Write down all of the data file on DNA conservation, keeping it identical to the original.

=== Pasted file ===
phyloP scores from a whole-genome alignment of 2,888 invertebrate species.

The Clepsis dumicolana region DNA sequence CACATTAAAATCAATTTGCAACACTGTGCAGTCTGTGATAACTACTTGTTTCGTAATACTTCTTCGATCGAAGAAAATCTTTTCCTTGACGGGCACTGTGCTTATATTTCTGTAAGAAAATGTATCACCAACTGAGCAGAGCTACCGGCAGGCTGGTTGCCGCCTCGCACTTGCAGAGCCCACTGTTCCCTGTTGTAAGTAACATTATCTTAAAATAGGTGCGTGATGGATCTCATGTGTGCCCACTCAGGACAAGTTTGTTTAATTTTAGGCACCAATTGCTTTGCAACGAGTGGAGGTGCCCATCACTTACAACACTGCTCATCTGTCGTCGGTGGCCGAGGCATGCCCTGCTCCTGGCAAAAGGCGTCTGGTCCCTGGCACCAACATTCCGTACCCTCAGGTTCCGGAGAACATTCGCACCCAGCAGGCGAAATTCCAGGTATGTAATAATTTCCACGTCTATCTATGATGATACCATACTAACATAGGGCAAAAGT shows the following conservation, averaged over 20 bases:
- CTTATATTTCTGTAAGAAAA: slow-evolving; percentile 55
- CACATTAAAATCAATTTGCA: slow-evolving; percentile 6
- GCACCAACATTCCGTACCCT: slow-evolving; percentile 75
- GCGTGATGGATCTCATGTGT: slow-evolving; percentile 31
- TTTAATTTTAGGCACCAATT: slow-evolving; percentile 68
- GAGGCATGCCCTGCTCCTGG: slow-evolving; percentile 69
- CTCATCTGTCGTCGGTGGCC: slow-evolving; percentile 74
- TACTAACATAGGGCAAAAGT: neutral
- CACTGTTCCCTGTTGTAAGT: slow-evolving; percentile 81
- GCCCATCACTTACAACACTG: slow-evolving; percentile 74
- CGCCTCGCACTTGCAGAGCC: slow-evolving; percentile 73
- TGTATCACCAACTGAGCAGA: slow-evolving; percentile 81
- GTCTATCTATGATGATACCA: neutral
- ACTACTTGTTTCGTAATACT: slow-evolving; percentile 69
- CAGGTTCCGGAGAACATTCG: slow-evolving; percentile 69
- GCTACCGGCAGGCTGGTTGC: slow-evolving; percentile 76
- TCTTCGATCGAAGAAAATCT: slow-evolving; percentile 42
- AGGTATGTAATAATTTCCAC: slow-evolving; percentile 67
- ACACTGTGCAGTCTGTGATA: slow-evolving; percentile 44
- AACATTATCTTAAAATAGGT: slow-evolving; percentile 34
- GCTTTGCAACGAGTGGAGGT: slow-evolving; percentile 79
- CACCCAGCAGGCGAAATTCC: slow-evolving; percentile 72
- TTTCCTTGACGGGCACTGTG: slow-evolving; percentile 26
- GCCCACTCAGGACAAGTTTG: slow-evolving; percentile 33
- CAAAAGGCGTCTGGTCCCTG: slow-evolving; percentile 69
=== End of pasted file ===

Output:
phyloP scores from a whole-genome alignment of 2,888 invertebrate species.

The Clepsis dumicolana region DNA sequence CACATTAAAATCAATTTGCAACACTGTGCAGTCTGTGATAACTACTTGTTTCGTAATACTTCTTCGATCGAAGAAAATCTTTTCCTTGACGGGCACTGTGCTTATATTTCTGTAAGAAAATGTATCACCAACTGAGCAGAGCTACCGGCAGGCTGGTTGCCGCCTCGCACTTGCAGAGCCCACTGTTCCCTGTTGTAAGTAACATTATCTTAAAATAGGTGCGTGATGGATCTCATGTGTGCCCACTCAGGACAAGTTTGTTTAATTTTAGGCACCAATTGCTTTGCAACGAGTGGAGGTGCCCATCACTTACAACACTGCTCATCTGTCGTCGGTGGCCGAGGCATGCCCTGCTCCTGGCAAAAGGCGTCTGGTCCCTGGCACCAACATTCCGTACCCTCAGGTTCCGGAGAACATTCGCACCCAGCAGGCGAAATTCCAGGTATGTAATAATTTCCACGTCTATCTATGATGATACCATACTAACATAGGGCAAAAGT shows the following conservation, averaged over 20 bases:
- CTTATATTTCTGTAAGAAAA: slow-evolving; percentile 55
- CACATTAAAATCAATTTGCA: slow-evolving; percentile 6
- GCACCAACATTCCGTACCCT: slow-evolving; percentile 75
- GCGTGATGGATCTCATGTGT: slow-evolving; percentile 31
- TTTAATTTTAGGCACCAATT: slow-evolving; percentile 68
- GAGGCATGCCCTGCTCCTGG: slow-evolving; percentile 69
- CTCATCTGTCGTCGGTGGCC: slow-evolving; percentile 74
- TACTAACATAGGGCAAAAGT: neutral
- CACTGTTCCCTGTTGTAAGT: slow-evolving; percentile 81
- GCCCATCACTTACAACACTG: slow-evolving; percentile 74
- CGCCTCGCACTTGCAGAGCC: slow-evolving; percentile 73
- TGTATCACCAACTGAGCAGA: slow-evolving; percentile 81
- GTCTATCTATGATGATACCA: neutral
- ACTACTTGTTTCGTAATACT: slow-evolving; percentile 69
- CAGGTTCCGGAGAACATTCG: slow-evolving; percentile 69
- GCTACCGGCAGGCTGGTTGC: slow-evolving; percentile 76
- TCTTCGATCGAAGAAAATCT: slow-evolving; percentile 42
- AGGTATGTAATAATTTCCAC: slow-evolving; percentile 67
- ACACTGTGCAGTCTGTGATA: slow-evolving; percentile 44
- AACATTATCTTAAAATAGGT: slow-evolving; percentile 34
- GCTTTGCAACGAGTGGAGGT: slow-evolving; percentile 79
- CACCCAGCAGGCGAAATTCC: slow-evolving; percentile 72
- TTTCCTTGACGGGCACTGTG: slow-evolving; percentile 26
- GCCCACTCAGGACAAGTTTG: slow-evolving; percentile 33
- CAAAAGGCGTCTGGTCCCTG: slow-evolving; percentile 69